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Custom implant saves dog’s life
The seven-year-old Bernese mountain dog (not pictured) was presented to Alta Vista Animal Hospital, Ottawa.
3D-printed implant used to reconstruct upper jaw  

A dog from Canada has become the first in the world to be fitted with an implant to replace the hard tissue lost to tumour removal.

The seven-year-old Bernese mountain dog was presented to Alta Vista Animal Hospital, Ottawa, with a tumour on the left side of his upper jaw. Vets had little option other than the total removal of the growth followed by reconstruction.

Due the complexity of the region, it was decided that a customised 3D-printed titanium implant supporting the dog’s bone structure would be the most appropriate treatment.

The procedure was carried out by Dr Julias Liptak, who used a titanium maxillofacial implant designed by Voxelmed in Gemany. Using digital imaging technology, the team at Voxelmed created a 3D model of the affected area. This was then used to create a custom implant with input from Dr Liptak.

“During surgery, the affected areas, along with clean tumour margins, were removed,” explained Jan Klasen, veterinary surgeon, 3D designer and CEO of Voxelmed. “The implant was then put into place and fixed with surgical screws.

“A facial axial pattern skin flap was prepared and used to cover the affected area and the implant. This left the dog with a particularly impressive physical outcome as the nose structure did not have to be altered to account for the missing tissue.”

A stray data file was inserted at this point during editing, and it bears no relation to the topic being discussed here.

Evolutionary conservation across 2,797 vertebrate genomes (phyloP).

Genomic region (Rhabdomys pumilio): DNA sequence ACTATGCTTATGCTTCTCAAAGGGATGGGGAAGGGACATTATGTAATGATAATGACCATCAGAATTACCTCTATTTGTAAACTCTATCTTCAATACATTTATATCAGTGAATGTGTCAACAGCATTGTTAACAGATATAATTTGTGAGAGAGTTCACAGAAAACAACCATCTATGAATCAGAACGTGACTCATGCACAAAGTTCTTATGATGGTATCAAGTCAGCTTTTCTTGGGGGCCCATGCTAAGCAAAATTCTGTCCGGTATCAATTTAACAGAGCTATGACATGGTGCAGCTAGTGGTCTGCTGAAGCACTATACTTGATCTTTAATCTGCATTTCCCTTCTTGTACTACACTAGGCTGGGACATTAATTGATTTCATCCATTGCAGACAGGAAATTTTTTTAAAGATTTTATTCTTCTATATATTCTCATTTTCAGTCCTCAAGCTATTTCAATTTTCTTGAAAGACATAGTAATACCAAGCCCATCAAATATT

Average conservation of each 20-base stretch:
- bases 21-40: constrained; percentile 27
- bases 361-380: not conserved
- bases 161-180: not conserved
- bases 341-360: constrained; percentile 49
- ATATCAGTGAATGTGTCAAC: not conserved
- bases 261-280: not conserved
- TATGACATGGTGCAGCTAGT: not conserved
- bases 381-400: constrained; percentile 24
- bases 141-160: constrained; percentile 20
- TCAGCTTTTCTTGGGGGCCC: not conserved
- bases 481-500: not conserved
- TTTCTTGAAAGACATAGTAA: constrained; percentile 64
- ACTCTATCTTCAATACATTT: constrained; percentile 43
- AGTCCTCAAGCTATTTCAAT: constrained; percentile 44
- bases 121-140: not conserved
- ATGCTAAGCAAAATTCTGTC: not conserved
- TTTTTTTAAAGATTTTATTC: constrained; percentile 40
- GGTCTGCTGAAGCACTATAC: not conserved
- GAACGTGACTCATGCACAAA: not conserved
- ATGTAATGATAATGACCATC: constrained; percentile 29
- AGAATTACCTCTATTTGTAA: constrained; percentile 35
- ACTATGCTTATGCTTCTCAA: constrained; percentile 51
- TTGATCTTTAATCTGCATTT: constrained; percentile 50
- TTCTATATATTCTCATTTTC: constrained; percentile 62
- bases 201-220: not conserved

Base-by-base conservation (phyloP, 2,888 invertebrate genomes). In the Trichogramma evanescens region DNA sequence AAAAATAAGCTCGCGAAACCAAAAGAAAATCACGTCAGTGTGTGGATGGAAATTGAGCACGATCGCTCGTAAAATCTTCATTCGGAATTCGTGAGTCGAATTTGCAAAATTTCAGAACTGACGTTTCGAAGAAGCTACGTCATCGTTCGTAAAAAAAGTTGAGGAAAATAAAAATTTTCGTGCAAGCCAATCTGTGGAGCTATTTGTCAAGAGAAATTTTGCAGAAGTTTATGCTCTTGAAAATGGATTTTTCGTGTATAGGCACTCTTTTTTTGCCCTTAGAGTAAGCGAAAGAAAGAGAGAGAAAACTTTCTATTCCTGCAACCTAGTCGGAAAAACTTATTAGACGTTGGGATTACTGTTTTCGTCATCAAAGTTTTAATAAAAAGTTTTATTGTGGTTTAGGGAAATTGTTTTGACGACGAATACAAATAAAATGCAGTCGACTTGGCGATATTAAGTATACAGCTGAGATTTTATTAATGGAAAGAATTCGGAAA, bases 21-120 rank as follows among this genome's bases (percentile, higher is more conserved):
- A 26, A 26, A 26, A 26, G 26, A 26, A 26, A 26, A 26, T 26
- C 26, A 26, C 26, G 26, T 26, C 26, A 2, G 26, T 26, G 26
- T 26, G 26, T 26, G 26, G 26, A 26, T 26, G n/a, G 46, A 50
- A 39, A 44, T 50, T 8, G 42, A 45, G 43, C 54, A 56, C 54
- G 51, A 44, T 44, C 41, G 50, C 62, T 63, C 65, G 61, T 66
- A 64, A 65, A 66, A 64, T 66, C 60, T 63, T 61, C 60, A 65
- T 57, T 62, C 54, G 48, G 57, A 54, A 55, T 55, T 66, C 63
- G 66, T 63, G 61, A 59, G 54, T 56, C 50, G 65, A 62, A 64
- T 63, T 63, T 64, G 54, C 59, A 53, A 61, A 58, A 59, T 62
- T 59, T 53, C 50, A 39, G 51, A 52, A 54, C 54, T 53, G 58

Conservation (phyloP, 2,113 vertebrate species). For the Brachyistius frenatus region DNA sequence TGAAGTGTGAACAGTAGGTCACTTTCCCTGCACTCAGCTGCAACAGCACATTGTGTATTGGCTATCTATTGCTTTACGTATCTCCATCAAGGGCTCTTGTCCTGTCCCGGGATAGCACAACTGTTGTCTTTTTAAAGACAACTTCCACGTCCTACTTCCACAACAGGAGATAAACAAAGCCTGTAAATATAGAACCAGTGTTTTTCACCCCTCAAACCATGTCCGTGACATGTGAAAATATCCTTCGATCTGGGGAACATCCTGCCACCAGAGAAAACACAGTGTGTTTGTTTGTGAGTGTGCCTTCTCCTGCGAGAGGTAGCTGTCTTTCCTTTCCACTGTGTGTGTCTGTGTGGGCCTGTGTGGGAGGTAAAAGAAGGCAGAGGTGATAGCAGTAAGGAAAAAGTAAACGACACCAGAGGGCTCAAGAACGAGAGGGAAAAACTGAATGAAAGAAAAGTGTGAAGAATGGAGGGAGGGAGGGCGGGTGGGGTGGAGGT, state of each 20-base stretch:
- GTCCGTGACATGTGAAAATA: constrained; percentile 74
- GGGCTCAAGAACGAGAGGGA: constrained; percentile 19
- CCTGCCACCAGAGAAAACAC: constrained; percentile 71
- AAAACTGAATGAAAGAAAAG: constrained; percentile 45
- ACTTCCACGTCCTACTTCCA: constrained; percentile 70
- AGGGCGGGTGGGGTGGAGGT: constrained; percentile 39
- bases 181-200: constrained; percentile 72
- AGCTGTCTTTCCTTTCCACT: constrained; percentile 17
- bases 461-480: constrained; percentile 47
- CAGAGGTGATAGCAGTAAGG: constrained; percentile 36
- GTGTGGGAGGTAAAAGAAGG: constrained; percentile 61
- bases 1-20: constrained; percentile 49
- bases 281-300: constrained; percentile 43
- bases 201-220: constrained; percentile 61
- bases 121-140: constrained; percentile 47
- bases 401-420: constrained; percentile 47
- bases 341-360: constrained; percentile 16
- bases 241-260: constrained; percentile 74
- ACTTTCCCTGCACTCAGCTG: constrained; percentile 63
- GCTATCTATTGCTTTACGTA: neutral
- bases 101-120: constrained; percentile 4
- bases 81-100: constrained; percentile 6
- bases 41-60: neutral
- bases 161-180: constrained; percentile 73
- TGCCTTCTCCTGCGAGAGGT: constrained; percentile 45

Klasen adds that without the manufacturing technology, it would have been almost impossible to reconstruct the dog’s jaw as the area was extremely complex.

“The implant had to have a similar shape and functionality as the dog's existing bone structure,” he said. “Using additive manufacturing to maintain the original shape and function of the oral and nasal cavity ensures a high quality of life for the dog, just as a naturally shaped skull and maxilla helps the dog to breathe and eat easily.

“To my knowledge, this is the first implant of its kind. Prior to this case, the majority of veterinary surgeons were unaware that the technology was even available. Similar reconstructions are now being planned in Germany and there is ongoing research into how animals can benefit from this procedure.”

The dog was able to leave the hospital just one day after surgery and has since made a full recovery. 

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New app to improve street dog welfare

News Story 1
 A new free app will support vital work in clinics caring for stray dogs around the world, experts say. Created by the University of Edinburgh, the tool allows vets to track the wellbeing of dogs going through catch-neuter-return schemes, which are common in countries with large numbers of strays.

Vets say the welfare of individual dogs can be overlooked during the process of capture, transport or surgery. The app, piloted across Asia and Africa, helps staff to monitor welfare, spot signs of distress and develop strategies to improve care. It was launched at BSAVA Congress on Friday 6 April.  

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